A deadlock was often created and the position became more and more difficult, and a demand was made on behalf of the Congress that the Muslim League Members should accept the Statement of May 16 and decide to join the Constituent Assembly and recognise the basis of working the Interim Government, or go out of the Interim Government.

On invitation from the British Government Pandit Jawaharlal Nehru, Sardar Baldev Singh, Mr. Jinnah and Mr. Liaqat Ali Khan went to London with Lord Wavell in the last week of November, 1946 for discussions which, as was not unexpected, failed to bring about an agreed settlement.

June 3rd Statement-The Mountbatten Plan

Lord Mountbatten had first sent some of his Advisers under Lord Ismay to consult with His Majesty's Government, and subsequently he himself flew to London. He returned to India with a statement on behalf of His Majesty's Government, and the authority to such steps as were necessary to effect transfer of power. The statement was published simultaneously in India and London on June 3, 1947. It laid down the method for ascertaining the wishes of those Provinces and parts of the country which were supposed to be in favour of secession, and in case of division was decided upon, the procedure to effect that division. If the decision by any of them was in favour of a division of the Province. The Province was to be divided and the boundaries were to be settled by a Boundary Commission which would take into consideration all factors and not only the population of a district, in determining the boundaries. The statement announced that legislation would be introduced in Parliament conferring Dominion Status on India, then almost immediately and that if division was decided upon in India, then there would be two Dominions, otherwise only one. Paramountcy would cease simultaneously with the establishment of cominion Status. It was expected that legislation will be completed and power transferred by the middle of August at the latest, thus anticipating the deadline originally fixed for transfer of power by ten months or so.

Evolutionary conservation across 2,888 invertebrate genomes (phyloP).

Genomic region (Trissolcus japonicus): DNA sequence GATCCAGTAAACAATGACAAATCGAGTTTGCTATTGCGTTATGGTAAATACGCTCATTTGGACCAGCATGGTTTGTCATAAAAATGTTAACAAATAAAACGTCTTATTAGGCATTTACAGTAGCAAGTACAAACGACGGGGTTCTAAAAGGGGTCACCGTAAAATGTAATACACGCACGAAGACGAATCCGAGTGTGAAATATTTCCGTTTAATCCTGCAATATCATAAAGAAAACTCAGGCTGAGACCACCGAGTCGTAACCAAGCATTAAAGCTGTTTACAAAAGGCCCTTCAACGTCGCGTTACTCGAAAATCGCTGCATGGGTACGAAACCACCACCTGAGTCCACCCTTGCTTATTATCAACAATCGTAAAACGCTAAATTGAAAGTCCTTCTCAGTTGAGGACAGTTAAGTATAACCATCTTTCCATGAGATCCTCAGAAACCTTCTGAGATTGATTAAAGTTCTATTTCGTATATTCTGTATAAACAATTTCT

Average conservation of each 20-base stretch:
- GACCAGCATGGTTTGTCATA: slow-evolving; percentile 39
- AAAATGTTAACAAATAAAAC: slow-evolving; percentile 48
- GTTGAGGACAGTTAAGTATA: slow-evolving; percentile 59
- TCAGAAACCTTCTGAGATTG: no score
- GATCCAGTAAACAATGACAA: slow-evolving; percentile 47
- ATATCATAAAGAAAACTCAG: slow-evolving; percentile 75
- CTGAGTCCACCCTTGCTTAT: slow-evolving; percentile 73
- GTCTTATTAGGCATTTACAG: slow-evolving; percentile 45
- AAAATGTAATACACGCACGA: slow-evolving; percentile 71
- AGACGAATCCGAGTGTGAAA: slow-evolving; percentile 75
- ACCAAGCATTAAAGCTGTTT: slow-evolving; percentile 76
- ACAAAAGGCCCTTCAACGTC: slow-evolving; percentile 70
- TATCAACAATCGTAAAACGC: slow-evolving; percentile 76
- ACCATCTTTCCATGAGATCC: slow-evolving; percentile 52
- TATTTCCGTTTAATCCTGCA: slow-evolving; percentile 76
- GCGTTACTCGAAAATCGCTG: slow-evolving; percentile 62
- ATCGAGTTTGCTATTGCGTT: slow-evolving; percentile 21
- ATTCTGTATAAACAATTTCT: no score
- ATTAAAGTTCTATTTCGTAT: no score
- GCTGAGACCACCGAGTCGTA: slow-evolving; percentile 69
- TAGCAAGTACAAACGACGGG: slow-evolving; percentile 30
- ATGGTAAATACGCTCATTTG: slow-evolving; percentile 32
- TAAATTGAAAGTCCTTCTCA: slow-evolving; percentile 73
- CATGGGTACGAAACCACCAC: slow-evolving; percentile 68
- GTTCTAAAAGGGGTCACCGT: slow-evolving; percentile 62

North-West Frontier Province was asked to decide the question by a referendum and in the British Baluchistan same method was to be adopted for ascertaining the wishes of the people. As regards Assam, there was only one district, Sylhet, which had a Muslim majority, and in case it was decided that Bengal should be partitioned, a referendum was to be held in Sylhet district to decide whether it should continue to form part of Assam or be amalgamated with the Province of Eastern Bengal. This statement of policy was accepted by the Working Committee of the Congress, and its acceptance was later endorsed by the A.I.C.C. The Council of the All-India Muslim League accepted the plan at a meeting held on June 9, 1947 with certain reservations.

As was expected the division was decided in the Punjab and the Bengal. The referendum resulted in N.W.F. Provinces, Baluchistan and parts of Assam joining the seceding parts of India.

The referendum in the N.W.F. had taken place in opposition of the strong protest and boycott of the party in power there, Dr. Khans party, who had only recently been returned in a clear majority in the provincial elections.

The Indian Independence Act was passed by the British Parliament in July 1947 and on 14th August, M.A. Jinnah was declared the Governor-­General of Pakistan.